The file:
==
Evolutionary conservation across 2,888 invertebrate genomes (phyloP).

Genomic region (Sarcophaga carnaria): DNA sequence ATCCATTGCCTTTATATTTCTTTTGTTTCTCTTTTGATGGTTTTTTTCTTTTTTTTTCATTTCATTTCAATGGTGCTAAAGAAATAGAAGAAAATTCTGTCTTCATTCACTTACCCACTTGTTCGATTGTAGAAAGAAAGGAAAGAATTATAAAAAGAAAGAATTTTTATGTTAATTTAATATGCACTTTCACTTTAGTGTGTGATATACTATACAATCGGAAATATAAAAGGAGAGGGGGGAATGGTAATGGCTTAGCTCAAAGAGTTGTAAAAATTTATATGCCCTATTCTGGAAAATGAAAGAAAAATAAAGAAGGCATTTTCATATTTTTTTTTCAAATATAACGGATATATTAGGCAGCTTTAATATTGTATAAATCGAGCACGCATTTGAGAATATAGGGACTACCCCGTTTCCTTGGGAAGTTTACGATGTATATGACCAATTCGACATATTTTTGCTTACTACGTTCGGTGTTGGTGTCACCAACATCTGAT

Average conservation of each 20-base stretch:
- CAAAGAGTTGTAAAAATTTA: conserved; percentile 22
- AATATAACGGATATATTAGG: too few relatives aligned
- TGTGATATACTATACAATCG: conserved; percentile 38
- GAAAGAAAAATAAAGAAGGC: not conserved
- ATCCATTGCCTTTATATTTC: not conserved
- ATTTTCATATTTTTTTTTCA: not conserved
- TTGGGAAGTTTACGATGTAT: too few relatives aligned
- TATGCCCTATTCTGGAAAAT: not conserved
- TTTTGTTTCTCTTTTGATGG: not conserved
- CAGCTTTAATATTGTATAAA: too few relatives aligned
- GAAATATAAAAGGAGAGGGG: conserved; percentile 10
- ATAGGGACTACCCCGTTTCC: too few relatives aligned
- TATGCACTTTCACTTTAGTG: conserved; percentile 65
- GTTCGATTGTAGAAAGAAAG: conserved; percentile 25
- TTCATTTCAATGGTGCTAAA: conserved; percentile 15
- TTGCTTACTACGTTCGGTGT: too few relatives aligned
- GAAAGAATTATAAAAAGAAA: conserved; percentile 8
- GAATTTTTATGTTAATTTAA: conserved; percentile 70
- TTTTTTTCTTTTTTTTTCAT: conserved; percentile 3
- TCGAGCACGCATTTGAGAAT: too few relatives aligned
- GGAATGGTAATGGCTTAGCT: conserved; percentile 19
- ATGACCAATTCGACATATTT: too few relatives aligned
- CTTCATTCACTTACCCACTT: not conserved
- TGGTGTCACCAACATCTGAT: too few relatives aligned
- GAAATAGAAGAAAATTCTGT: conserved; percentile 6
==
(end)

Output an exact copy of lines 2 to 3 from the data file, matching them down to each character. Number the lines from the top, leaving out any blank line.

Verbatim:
Genomic region (Sarcophaga carnaria): DNA sequence ATCCATTGCCTTTATATTTCTTTTGTTTCTCTTTTGATGGTTTTTTTCTTTTTTTTTCATTTCATTTCAATGGTGCTAAAGAAATAGAAGAAAATTCTGTCTTCATTCACTTACCCACTTGTTCGATTGTAGAAAGAAAGGAAAGAATTATAAAAAGAAAGAATTTTTATGTTAATTTAATATGCACTTTCACTTTAGTGTGTGATATACTATACAATCGGAAATATAAAAGGAGAGGGGGGAATGGTAATGGCTTAGCTCAAAGAGTTGTAAAAATTTATATGCCCTATTCTGGAAAATGAAAGAAAAATAAAGAAGGCATTTTCATATTTTTTTTTCAAATATAACGGATATATTAGGCAGCTTTAATATTGTATAAATCGAGCACGCATTTGAGAATATAGGGACTACCCCGTTTCCTTGGGAAGTTTACGATGTATATGACCAATTCGACATATTTTTGCTTACTACGTTCGGTGTTGGTGTCACCAACATCTGAT

Average conservation of each 20-base stretch: